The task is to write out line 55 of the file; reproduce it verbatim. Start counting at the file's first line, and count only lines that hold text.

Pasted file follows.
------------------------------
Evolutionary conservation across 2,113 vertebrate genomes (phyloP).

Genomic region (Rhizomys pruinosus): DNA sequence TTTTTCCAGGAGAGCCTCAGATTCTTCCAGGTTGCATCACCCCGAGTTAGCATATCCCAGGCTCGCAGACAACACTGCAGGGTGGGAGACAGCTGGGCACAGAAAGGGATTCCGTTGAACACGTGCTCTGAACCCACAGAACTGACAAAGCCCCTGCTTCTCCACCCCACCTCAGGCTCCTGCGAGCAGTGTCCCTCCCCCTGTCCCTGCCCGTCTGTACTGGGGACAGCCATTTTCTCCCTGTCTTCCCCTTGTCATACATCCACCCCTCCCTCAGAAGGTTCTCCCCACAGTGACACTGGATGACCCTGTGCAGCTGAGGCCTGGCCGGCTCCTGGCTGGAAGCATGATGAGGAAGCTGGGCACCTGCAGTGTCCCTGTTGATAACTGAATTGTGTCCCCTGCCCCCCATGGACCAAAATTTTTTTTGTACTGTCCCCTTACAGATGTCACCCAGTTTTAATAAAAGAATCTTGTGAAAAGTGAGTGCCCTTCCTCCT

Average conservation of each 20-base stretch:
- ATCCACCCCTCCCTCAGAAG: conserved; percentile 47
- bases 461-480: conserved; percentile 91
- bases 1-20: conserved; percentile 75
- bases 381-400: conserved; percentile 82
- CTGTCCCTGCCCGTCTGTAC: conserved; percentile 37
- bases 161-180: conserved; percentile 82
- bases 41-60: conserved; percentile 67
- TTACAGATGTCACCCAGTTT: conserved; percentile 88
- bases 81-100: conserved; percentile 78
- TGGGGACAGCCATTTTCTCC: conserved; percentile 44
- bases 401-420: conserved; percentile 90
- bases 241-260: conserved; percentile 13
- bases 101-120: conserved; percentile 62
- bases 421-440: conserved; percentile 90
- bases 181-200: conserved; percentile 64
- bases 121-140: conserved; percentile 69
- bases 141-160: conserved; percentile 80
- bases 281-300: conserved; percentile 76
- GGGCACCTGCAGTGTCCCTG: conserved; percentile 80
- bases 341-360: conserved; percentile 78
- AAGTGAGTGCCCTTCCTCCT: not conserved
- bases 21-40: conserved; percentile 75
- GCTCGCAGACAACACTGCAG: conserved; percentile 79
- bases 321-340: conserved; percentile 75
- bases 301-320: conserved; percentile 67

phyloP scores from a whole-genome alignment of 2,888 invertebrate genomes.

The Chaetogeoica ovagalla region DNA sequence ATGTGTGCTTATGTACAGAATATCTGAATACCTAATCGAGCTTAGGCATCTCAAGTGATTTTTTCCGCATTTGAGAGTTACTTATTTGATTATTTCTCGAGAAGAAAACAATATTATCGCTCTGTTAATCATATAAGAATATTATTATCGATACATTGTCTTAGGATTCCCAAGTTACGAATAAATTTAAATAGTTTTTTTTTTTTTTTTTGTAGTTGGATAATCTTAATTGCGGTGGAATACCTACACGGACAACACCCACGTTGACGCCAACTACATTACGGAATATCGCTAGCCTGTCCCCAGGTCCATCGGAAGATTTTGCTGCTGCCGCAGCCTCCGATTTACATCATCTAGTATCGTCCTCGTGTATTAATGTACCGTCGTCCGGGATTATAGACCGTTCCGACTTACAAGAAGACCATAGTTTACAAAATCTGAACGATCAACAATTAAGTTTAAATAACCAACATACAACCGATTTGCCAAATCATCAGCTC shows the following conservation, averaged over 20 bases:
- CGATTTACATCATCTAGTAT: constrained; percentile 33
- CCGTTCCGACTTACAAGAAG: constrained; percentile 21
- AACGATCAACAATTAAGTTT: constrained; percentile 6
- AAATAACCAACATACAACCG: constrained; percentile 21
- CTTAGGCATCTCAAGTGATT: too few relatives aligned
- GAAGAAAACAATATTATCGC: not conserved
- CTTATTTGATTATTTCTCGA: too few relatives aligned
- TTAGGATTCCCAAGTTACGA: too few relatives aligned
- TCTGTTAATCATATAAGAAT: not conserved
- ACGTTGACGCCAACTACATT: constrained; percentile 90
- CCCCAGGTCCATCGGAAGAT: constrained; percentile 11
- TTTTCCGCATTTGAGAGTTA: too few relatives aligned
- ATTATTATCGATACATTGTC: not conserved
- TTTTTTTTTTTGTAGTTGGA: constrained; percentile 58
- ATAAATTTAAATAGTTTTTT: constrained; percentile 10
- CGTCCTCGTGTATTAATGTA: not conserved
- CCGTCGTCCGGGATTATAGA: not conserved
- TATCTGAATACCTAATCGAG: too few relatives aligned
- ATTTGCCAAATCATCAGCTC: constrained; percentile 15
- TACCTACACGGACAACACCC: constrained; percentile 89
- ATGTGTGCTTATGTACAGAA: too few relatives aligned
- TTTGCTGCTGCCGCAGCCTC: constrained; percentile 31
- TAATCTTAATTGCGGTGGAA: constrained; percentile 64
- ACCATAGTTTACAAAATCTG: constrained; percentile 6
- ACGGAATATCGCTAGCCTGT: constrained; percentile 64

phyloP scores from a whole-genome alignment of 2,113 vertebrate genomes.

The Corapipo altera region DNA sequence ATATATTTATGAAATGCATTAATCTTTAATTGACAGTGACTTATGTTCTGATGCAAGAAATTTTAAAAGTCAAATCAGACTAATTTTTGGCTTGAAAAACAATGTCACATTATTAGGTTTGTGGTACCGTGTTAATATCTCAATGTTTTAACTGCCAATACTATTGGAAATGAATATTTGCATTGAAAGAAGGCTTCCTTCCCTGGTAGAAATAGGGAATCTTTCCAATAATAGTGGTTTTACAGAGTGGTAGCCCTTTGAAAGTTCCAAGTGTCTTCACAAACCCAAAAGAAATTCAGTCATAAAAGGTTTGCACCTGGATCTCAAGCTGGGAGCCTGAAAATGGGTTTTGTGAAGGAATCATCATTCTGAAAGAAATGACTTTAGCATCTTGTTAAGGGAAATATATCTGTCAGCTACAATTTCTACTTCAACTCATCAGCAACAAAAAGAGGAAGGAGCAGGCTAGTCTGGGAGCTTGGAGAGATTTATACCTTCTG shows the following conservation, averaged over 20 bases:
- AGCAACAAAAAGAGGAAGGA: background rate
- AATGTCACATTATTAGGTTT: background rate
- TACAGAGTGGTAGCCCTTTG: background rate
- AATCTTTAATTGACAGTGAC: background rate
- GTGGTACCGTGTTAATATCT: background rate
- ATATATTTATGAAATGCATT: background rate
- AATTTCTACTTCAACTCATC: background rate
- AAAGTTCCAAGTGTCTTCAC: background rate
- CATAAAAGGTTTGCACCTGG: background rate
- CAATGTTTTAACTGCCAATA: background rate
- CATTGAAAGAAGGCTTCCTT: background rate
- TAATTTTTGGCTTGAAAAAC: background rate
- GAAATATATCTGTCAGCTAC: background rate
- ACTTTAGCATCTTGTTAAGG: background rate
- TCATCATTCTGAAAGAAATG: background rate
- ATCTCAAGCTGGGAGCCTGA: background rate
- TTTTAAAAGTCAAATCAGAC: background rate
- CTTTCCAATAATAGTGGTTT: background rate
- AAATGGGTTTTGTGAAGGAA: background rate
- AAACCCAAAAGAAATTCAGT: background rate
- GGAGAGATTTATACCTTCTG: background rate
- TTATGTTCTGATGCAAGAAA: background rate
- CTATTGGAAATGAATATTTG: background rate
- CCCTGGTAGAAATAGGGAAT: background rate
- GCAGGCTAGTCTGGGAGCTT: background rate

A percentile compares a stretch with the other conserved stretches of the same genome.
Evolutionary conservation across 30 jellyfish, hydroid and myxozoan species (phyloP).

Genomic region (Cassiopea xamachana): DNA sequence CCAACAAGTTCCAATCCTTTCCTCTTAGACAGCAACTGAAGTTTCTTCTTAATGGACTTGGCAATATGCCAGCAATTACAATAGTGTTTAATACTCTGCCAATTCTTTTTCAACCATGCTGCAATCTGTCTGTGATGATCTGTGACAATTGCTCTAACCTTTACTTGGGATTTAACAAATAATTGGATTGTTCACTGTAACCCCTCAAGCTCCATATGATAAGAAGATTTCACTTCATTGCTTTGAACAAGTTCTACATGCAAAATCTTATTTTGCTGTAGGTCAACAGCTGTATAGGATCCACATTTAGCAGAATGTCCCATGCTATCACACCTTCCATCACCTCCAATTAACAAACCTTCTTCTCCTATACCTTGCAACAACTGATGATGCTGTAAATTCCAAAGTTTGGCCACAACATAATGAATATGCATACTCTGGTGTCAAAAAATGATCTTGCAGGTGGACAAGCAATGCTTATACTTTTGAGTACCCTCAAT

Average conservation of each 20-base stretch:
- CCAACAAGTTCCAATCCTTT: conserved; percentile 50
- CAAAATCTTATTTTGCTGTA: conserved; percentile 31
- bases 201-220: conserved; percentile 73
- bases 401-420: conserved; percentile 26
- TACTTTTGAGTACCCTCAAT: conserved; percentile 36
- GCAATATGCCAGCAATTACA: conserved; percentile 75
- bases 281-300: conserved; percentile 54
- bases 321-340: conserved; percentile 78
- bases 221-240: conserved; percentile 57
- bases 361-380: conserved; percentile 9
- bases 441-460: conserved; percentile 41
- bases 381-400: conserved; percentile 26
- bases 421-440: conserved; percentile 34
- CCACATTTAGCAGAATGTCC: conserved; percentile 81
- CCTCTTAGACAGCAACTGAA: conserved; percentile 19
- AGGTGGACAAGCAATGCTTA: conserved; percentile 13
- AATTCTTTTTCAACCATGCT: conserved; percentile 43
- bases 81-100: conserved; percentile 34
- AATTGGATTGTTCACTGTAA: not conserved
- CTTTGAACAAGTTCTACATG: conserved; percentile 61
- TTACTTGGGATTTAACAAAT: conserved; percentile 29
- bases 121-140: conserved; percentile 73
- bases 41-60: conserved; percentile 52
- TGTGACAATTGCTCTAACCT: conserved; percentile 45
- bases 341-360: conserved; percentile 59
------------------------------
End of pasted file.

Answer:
- ACGGAATATCGCTAGCCTGT: constrained; percentile 64